How To Build a Butcher Block Countertop – DIY Butchers Block

Extreme How To - DIY Home Improvement

By Monte Burch

Butcher-block kitchen countertops have traditionally been very popular and these days are often used as companion tops with other materials, such as solid-surface tops. In addition to their aesthetic appearance, they can receive hot pans without damage. You can make up your own butcher-block countertop, or the same technique can be used to create cutting boards, or a top for a roll-around cart. The steps in creating the top are fairly easy, but the project does require some special tools, especially for the larger size tops. The top shown is actually one of two tops, with one placed on either side of a kitchen stove. This allows placing hot pans or dishes directly from the stove or oven on the countertop to cool.

The strips are then crosscut into random lengths.

Butcher block tops are traditionally made of hard maple. The first step is to saw the maple into strips.

First Steps To Building A Butchers Block

First step is to obtain the wood. Traditionally hard maple is used, because it’s extremely hard and has dense wood grain. Because of the shipping weight, it’s best to obtain the wood locally. It is also nice to be able to select the pieces you desire. If you have a planer, you can cut the cost by purchasing un-surfaced lumber and running it through the planer. Regardless, it’s important the surface be extremely smooth or you’ll have glue-up problems. These tops are made up of lumber glued face to face, and the lumber must first be ripped into the widths needed to create the thickness desired. You should add about 1/4 inch to the width. This allows for removing any unevenness in the glue-up process.

In this case the top was first glued in two half sections.

A gluing platform must be created using a piece of stock 1/4 inch narrower than the top to be glued up, covered with waxed paper, and the strips first dry laid in place.

The top shown was constructed in two sections, and then the two sections were glued together. This allows for smoothing and surfacing both halves, and then simply sanding down the joint once they are glued together.

Hard maple can be difficult to rip. In fact, some of the pieces I used featured uneven grain that shut-down even a 2-horsepower table saw when used with a planer or fine-toothed blade. I used a bandsaw to “resaw” the pieces into rough size, and then ran them over a jointer to achieve a more even “face.” Butcher blocks are also traditionally constructed of random length pieces. I used a full length piece to begin and another one to end each half. This allowed for more even and easier clamping of the pieces, with the longer pieces holding the shorter ones tightly together.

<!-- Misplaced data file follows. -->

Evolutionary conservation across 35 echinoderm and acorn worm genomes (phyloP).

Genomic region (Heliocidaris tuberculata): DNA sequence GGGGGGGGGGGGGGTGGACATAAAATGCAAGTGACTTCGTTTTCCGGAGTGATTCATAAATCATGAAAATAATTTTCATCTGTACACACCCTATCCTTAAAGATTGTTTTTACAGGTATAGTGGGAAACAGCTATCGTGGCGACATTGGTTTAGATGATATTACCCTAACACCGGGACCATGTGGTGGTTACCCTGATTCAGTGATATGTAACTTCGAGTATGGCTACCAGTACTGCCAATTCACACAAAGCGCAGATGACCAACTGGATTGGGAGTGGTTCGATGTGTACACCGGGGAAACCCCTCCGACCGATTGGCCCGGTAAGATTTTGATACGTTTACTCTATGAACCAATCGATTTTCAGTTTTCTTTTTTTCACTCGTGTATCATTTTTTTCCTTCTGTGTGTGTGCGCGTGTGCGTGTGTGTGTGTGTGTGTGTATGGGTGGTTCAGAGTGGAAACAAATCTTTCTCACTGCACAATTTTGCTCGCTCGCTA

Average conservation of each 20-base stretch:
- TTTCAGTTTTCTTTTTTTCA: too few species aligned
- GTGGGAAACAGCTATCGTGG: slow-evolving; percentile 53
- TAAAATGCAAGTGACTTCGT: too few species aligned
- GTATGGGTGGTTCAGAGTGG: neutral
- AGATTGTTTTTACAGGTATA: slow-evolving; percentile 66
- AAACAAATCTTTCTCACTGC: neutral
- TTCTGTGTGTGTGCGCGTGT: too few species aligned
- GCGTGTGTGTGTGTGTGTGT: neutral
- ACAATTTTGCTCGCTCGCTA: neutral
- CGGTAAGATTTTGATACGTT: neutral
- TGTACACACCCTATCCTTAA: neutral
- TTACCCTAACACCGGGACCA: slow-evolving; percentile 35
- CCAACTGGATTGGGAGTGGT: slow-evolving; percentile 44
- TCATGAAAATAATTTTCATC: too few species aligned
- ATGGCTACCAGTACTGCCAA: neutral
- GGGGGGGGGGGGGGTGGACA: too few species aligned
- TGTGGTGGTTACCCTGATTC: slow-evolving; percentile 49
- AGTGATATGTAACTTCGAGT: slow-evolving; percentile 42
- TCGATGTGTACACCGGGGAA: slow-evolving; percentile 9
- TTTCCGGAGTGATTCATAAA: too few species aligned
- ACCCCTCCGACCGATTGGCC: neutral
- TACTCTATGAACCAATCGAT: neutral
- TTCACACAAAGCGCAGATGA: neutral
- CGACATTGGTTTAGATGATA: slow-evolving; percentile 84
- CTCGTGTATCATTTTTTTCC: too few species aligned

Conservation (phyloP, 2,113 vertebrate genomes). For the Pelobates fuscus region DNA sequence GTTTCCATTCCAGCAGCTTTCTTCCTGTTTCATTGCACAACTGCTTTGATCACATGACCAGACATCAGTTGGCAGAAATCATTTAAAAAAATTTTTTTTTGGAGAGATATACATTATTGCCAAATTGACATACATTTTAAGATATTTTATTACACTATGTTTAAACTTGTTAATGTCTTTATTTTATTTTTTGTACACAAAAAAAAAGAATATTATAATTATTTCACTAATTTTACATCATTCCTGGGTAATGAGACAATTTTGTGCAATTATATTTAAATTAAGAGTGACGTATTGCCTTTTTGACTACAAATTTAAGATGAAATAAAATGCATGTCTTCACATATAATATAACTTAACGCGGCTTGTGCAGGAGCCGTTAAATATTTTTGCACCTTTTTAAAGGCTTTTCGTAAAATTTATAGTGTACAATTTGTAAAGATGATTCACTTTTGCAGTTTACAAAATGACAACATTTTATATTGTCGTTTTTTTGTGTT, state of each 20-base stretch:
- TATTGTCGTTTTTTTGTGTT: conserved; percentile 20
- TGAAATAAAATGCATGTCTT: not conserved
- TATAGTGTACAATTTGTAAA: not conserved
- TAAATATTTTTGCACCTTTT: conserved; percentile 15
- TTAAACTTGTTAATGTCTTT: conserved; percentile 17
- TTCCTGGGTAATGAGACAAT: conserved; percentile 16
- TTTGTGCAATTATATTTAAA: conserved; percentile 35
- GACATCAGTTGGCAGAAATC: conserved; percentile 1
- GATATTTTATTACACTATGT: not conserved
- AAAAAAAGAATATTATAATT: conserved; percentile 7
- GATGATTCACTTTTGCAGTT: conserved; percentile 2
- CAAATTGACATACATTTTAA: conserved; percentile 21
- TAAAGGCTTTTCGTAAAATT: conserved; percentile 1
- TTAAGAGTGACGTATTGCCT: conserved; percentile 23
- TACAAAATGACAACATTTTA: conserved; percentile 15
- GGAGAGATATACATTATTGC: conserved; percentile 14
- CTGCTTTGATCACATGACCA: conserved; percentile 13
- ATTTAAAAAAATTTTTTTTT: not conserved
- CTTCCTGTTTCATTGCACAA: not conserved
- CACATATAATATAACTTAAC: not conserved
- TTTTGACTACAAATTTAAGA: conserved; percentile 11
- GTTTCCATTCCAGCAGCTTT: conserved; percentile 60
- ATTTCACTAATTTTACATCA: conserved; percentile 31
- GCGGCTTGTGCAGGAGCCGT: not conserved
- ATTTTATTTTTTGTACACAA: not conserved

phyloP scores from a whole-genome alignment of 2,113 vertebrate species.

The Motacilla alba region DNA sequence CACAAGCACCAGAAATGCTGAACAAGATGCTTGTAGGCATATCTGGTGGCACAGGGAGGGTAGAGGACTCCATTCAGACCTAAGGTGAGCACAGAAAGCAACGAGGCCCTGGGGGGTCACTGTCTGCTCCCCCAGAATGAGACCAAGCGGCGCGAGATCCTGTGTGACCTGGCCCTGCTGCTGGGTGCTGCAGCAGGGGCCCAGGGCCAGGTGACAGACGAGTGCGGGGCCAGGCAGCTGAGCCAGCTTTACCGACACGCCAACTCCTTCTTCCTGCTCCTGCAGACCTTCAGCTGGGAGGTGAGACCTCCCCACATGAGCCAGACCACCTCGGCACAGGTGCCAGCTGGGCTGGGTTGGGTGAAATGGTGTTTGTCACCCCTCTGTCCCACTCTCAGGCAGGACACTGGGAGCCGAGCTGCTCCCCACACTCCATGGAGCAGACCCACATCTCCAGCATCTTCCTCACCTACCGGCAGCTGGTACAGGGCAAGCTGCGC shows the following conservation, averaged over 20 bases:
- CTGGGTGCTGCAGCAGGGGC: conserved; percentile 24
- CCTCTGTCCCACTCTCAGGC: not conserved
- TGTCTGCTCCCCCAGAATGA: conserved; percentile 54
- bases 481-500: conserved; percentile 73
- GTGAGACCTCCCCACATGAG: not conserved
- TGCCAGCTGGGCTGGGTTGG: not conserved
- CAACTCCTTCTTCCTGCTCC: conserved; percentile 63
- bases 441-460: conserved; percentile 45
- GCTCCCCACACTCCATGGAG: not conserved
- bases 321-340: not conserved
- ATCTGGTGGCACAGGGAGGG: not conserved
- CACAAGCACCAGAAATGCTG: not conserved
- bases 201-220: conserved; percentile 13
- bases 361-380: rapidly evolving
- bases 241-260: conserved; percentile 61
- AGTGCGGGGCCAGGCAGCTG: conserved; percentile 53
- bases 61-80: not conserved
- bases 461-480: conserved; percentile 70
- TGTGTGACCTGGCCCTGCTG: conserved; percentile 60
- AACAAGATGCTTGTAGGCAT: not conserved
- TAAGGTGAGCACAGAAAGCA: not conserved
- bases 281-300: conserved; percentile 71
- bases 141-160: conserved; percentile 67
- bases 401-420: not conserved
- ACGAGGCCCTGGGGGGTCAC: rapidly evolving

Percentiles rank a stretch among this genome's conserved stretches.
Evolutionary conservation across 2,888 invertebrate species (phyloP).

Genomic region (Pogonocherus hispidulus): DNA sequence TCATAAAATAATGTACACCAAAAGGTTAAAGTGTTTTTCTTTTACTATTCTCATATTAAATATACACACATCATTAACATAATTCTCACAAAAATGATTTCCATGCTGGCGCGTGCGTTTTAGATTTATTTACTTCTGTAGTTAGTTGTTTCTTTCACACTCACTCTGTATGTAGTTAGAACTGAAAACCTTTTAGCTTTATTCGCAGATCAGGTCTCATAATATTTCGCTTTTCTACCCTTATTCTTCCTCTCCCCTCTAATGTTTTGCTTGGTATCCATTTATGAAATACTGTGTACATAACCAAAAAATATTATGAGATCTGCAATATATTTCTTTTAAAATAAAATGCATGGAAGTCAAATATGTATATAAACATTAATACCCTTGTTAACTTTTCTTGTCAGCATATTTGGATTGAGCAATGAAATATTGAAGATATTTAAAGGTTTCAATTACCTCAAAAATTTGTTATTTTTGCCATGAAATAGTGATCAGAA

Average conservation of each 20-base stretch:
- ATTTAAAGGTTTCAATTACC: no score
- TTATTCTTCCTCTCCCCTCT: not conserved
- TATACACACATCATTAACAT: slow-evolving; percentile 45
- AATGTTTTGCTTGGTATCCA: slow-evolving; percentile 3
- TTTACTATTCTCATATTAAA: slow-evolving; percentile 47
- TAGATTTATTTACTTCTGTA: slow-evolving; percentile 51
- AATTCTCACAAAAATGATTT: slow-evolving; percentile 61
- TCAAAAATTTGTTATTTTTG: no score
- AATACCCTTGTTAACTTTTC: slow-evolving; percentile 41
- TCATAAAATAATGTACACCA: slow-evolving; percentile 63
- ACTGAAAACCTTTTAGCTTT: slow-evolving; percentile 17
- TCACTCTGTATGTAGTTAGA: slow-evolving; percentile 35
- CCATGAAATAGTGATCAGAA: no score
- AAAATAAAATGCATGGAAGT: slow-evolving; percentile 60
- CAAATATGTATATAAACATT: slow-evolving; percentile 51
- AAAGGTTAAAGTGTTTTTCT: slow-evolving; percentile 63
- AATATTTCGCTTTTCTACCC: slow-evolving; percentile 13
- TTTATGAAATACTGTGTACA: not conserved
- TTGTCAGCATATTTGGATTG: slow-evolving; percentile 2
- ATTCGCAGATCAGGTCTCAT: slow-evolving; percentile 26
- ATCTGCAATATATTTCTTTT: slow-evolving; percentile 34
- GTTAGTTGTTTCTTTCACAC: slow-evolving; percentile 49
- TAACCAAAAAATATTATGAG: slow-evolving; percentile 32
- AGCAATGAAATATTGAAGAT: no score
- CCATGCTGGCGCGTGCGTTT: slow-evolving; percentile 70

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Glue and Clamp

Bar clamps are used to clamp the pieces together for glue-up. In order to hold the short pieces flat, a support board must first be positioned on the bars. This board should be approximately 1/4 inch narrower than the finished glued-up assembly. Position bar clamps in place on a smooth, flat surface and then lay the support board in place. Cover the board with a sheet of waxed paper. Use C-clamps to clamp a strip of wood to one end of the support board. Make sure it is square with the support board edges.

The glued-up halves are smoothed. The best tool is a drum sander. The Craftsman Drum Sander shown will take an 18-inch-wide board, or sand a 36-inch-wide piece of stock.

After all strips are coated with glue, the top is covered with waxed paper and the assembly clamped securely together.

Cut the first full-length front piece and lay it on the board, fitting it against the front of the bar clamps and against the wood strip clamped to the support board end. Then cut the random length pieces, positioning each in place against each other and against the preceding pieces. The joints should overlap at random lengths, but by at least 3 inches. Once you have all pieces dry-laid in place, including the last full-length piece, remove the last two lengths and lay them aside. Then shift all the remaining pieces to the back edges of the clamps to allow clamping room.

The top shown had a rounded corner that was cut on the front half using a bandsaw with a support roller on the outfeed end.